May 10, 2018—The government is looking at the Uganda Free Zones Authority (UFZA) as vital for helping to balance the country’s international trade with imports presently doubling export earnings, but more free zones can cause a turnaround.
While presenting the new board members, Matia Kasaija, the finance minister reminded them the government’s main policy objectives of establishing Free Zones was to promote investment in the manufacturing and processing sector in order to boost industrialisation exports.
The Free Zones Act defines a Free Zone as ‘a designated area where goods introduced into the designated area are generally regarded, so far as import duties are concerned, as being outside the customs territory and includes an Export Processing Zone or Free Port Zone. Plans are to develop 10 free trade zones by 2020.
The Board consists of two representatives from the private sector; the Chairperson Eng Dr Frederick Kiwanuka and the Vice Chairperson, Grace Achire Labong. Other members are Stephen Kasangaki from Ministry of Finance, Cleopas Ndorweire from the Ministry of Trade, Robert Nyombi from Uganda Land Commission (ULC), Lawrence Byensi from Uganda Investment Authority (UIA) and Stella Nyapendi Chombo an ex-officio member from Uganda Revenue Authority (URA).
According to Bank of Uganda (BoU) figures for November 2017 show Uganda exported goods and services (both formal and informal) worth UGX11.5 trillion ($3.1 billion), up from UGX9.8 trillion ($2.6 billion) registered the previous year. However total imports amounted to UGX20.8 trillion ($5.4 billion), leaving the country in the difficult position when it comes to balance of payments.
Basic conditions for a company to get a free zone license begin with being registered or incorporated for the sole purpose of operating a Free Zone in Uganda. Other criteria are the company must demonstrate its technical capacity and have an adequate equity base/access to capital to enable it develop a Free Zone or operate in a Free Zone; the activities of the projects for which the Developer or Operator seeks the licence to operate in the zone must be commercially viable and must be based on a suitable and credible business plan.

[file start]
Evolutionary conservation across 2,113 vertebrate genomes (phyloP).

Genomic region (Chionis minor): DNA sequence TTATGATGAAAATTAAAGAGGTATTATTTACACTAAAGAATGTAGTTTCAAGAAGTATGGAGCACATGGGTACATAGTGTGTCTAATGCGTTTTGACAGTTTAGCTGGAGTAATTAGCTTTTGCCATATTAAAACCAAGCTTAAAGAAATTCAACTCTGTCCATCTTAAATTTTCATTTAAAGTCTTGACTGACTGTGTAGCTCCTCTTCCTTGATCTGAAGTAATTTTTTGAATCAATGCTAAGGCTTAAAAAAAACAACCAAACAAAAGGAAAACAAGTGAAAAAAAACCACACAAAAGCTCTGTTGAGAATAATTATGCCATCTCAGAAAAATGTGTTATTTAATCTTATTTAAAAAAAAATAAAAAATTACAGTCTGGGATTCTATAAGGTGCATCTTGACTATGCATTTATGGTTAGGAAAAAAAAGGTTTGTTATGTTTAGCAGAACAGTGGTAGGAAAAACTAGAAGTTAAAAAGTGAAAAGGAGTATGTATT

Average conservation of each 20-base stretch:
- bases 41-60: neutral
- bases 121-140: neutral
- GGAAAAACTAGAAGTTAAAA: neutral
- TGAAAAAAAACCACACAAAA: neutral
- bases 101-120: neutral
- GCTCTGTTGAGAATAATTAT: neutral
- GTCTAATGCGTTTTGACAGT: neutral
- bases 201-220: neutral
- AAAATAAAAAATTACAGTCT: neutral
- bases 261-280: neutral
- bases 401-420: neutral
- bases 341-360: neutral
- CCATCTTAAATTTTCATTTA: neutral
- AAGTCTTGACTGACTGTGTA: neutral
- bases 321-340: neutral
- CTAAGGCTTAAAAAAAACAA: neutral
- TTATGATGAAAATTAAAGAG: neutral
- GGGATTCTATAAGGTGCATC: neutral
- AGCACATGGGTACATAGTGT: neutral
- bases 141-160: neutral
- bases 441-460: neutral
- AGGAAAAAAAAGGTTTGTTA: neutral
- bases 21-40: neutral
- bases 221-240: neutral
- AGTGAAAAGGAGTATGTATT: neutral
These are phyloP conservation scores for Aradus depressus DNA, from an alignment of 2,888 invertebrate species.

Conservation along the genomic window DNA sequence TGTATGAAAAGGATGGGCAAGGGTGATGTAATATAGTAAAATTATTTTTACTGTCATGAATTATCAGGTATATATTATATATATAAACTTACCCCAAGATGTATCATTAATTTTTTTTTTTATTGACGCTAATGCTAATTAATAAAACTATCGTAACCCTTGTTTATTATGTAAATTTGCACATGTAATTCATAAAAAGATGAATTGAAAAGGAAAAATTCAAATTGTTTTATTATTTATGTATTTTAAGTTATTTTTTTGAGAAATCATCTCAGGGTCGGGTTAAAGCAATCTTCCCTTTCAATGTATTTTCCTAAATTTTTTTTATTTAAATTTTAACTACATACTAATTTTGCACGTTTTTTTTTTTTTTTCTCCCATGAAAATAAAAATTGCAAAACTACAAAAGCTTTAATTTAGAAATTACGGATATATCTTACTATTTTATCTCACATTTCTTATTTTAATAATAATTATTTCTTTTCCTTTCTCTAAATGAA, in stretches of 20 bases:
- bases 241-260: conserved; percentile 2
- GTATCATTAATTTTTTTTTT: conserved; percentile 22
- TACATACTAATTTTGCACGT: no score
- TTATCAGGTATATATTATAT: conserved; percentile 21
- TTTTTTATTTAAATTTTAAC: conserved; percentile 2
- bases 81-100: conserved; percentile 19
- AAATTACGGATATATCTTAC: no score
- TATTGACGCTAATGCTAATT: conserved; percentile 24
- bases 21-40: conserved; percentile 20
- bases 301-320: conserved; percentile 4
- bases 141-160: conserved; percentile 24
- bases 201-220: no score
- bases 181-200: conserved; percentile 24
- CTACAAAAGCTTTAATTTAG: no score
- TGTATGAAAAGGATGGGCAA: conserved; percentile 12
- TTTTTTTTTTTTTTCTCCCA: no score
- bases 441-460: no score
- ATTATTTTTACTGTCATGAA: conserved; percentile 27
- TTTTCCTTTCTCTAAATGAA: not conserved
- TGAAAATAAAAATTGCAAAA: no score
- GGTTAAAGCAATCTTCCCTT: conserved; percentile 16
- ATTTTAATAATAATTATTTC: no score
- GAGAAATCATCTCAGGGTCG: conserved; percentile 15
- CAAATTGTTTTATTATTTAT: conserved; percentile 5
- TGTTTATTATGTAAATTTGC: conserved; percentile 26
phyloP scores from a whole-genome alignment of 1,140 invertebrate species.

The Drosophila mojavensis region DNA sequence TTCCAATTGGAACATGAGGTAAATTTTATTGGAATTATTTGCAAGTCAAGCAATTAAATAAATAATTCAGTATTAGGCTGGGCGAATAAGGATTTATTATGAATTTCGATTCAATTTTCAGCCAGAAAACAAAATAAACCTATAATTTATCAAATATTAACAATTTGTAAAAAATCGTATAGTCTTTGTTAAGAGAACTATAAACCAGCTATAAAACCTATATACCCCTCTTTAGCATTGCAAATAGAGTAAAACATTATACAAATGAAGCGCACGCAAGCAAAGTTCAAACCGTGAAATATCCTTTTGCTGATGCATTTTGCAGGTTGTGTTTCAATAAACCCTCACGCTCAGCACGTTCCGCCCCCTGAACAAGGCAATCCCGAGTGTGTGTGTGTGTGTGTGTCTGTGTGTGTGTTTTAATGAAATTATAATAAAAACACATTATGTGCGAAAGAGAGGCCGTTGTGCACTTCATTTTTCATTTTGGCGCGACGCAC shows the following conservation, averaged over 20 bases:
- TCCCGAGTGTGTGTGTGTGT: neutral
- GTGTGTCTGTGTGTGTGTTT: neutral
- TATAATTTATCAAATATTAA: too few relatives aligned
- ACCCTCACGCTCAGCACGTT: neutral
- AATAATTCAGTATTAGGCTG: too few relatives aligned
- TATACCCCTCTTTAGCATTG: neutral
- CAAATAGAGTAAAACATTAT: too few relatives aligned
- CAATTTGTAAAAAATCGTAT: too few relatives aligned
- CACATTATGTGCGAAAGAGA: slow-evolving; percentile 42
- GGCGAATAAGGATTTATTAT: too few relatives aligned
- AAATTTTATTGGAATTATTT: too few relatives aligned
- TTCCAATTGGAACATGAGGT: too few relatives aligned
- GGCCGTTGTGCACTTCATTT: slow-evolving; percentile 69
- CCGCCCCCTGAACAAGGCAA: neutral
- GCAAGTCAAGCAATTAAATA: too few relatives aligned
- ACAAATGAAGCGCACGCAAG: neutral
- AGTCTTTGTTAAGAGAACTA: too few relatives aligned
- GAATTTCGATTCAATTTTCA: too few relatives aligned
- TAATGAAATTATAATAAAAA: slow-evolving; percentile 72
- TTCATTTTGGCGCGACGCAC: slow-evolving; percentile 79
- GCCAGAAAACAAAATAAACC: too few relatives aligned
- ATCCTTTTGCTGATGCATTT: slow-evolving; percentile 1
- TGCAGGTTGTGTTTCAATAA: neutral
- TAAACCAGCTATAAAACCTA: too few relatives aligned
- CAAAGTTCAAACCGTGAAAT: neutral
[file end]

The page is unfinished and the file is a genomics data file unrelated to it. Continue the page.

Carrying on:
All goods and services produced must be for export, but if not, no more than 20% can be sold on the domestic market. The Authority also expects that the activities performed in Free Zones should lead to an increase in employment and not endanger the environment. The UFZA Evaluation Committee scrutinises the application and prepares a detailed report within 30 working days from receipt of the application and the licensee is required to start operations within 12 months from the grant of the licence.
Cut-flower exporters, notably Fiduga and Rosebud, were among the first to apply and receive licenses to operate free zones. These zones are Customs controlled areas where raw materials, goods, plant and machinery may be landed, handled, manufactured or reconfigured for export without being subject to import and export duties.
The Minister tasked the Board to ensure the Authority’s objectives are aligned to the government’s aspirations as enshrined in the National Development Plan II and Vision 2040. He told them of the need to spearhead the implementation of the Authority’s Strategic Plan, whose goal is to foster industrialisation, export-oriented investment and employment through establishment of strong and competitive Free Zones Schemes.